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Newsom Signs Bill to End Travel Ban to Anti-LGBTQ+ States

This ban started in 2017

Earlier this month, California Governor Gavin Newsom signed legislation to end the state’s ban on state-funded travel to states with anti-LGBTQ+ laws.

California started banning official travel to states with laws it viewed as discriminatory against the LGBTQ+ community in 2017, starting with Kansas, Mississippi, North Carolina and Tennessee. The ban has since expanded to include 26 states. LGBTQ+ advocates in the California Assembly said the ban has been effective in raising awareness of anti-LGBTQ+ laws but has had unintended consequences.

"In many instances, the travel ban has inadvertently caused California to isolate its services and citizens in a time when we are leading the nation in ensuring inclusivity and freedom," said Democratic Assemblymember Rick Zbur, the former executive director of the advocacy group Equality California to ABC News. "With nearly 500 anti-LGBTQ bills having been introduced in legislatures nationwide this year alone, now more than ever, we need to reach back into those communities with messages of support, inclusivity and understanding."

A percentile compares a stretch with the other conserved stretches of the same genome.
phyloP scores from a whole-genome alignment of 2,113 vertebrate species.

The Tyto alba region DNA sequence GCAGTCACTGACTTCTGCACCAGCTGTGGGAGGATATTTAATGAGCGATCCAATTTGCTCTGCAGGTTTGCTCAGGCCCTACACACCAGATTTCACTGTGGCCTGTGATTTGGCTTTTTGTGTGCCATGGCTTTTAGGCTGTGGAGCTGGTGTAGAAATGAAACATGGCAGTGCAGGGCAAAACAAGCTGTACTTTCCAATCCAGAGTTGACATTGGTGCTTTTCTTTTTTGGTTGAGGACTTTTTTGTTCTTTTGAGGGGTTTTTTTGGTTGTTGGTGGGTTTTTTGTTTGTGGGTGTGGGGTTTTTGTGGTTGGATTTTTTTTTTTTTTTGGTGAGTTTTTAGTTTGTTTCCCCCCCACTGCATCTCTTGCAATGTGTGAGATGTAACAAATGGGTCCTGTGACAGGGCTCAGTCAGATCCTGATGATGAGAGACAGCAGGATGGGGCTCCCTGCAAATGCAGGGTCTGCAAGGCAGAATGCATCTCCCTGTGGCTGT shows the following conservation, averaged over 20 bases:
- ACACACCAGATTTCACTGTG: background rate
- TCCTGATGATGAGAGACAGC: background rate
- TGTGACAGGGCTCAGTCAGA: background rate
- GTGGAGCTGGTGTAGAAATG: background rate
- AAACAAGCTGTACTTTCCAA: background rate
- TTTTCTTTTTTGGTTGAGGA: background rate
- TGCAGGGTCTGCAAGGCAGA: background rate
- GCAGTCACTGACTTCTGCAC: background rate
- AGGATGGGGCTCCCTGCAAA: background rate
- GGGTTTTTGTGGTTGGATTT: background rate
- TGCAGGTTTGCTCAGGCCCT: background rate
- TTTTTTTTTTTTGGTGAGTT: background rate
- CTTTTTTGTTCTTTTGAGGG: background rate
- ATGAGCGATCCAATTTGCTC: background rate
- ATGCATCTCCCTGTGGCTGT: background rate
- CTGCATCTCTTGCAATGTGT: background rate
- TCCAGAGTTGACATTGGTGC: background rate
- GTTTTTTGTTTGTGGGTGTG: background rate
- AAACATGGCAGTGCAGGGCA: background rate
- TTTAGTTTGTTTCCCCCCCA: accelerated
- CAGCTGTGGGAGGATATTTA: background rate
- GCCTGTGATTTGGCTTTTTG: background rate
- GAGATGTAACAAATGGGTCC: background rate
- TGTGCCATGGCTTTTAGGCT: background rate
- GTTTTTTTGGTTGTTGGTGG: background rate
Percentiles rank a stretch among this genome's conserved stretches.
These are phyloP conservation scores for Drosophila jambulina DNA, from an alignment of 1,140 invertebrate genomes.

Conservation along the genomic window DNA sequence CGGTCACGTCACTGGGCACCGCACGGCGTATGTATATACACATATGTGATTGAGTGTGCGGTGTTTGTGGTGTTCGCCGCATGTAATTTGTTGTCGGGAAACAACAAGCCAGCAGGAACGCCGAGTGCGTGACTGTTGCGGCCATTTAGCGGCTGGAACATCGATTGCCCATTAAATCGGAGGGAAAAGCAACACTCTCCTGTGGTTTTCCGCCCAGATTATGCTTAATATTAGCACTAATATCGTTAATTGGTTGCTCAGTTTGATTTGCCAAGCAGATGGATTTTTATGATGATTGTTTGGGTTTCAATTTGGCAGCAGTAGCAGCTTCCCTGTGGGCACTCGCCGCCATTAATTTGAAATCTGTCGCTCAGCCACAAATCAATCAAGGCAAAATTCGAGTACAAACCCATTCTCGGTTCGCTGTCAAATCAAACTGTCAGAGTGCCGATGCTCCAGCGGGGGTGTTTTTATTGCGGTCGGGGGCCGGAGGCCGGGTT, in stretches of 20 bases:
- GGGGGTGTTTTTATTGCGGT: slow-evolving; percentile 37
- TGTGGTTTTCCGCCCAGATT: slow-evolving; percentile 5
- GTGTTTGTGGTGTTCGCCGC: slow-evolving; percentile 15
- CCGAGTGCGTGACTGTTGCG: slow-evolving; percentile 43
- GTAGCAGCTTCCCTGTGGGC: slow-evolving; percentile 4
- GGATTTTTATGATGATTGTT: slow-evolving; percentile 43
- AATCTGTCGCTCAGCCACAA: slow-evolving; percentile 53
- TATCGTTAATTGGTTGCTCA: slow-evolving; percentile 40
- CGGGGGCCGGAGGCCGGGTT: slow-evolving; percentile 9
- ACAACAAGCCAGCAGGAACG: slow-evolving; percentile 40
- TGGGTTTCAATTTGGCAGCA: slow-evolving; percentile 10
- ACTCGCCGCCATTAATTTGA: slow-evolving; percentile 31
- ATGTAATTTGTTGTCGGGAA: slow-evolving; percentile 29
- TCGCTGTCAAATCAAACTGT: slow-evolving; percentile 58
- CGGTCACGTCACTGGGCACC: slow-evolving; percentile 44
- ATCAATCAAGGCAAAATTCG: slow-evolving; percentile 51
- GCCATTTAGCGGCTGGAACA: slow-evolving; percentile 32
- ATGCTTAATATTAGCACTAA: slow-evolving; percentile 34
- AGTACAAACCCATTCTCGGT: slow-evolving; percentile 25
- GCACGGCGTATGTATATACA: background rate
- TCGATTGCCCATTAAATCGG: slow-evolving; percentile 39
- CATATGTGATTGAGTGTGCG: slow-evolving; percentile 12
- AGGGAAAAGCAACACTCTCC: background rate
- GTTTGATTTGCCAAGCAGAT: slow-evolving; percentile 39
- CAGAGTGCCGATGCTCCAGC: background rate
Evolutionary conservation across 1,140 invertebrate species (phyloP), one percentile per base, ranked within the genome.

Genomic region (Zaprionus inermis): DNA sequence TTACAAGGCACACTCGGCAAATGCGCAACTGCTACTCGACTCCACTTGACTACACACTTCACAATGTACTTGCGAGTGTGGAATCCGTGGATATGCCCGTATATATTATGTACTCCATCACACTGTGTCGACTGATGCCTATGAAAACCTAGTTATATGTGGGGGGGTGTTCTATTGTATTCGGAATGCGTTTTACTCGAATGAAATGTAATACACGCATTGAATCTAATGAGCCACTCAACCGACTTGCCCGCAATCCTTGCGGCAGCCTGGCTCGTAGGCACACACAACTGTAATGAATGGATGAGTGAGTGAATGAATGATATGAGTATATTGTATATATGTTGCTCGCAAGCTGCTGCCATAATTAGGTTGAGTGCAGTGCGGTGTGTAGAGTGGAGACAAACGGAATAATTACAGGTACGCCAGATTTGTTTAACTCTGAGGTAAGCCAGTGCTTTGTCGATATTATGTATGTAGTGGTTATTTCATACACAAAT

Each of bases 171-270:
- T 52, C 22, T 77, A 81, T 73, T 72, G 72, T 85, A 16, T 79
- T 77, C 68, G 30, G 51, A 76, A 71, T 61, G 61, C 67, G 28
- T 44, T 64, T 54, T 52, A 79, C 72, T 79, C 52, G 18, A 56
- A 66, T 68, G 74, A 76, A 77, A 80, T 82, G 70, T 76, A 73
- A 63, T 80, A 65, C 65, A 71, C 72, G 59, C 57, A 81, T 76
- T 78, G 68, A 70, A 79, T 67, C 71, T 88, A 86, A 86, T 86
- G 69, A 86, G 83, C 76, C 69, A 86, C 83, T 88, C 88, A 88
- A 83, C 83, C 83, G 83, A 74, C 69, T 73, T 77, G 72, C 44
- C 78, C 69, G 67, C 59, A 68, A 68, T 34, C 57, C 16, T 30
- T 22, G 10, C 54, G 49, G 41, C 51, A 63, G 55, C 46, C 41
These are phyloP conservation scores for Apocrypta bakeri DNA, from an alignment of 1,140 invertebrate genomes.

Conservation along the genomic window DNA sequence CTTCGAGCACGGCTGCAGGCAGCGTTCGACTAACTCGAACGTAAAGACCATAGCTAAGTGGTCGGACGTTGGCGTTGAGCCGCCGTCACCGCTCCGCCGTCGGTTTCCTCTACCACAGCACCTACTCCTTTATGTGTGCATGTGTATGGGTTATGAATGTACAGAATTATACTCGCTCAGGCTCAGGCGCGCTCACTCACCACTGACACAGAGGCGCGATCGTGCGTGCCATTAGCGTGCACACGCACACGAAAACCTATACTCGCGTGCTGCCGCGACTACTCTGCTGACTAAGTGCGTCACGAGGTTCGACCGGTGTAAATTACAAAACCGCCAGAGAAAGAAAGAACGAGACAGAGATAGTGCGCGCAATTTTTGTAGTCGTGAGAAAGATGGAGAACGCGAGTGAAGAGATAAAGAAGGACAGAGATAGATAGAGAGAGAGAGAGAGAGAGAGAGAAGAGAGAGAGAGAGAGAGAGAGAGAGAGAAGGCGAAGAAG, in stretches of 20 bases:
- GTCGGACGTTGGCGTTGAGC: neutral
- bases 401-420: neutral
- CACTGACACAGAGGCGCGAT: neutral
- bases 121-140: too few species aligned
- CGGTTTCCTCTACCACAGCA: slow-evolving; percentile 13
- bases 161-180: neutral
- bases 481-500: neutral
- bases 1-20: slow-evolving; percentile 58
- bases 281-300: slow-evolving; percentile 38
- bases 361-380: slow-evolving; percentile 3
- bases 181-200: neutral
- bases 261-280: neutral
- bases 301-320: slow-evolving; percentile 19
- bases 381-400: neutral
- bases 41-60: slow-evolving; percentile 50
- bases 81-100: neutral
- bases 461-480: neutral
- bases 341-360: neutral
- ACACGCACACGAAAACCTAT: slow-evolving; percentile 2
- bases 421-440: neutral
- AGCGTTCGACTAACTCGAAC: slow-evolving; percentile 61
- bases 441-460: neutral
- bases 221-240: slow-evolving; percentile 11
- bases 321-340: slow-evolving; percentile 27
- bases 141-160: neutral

The bill passed by the California legislature would end the travel ban for elected officials, state workers and university personnel and instead direct funds into an advertising campaign to bring anti-discrimination messaging to Republican-led red states. While ending the travel ban, the legislation also stipulates that no state employee will be required to visit a state with discriminatory laws on its books.

This article was provided to OSAP by ASAE's Power of Associations and Inroads.

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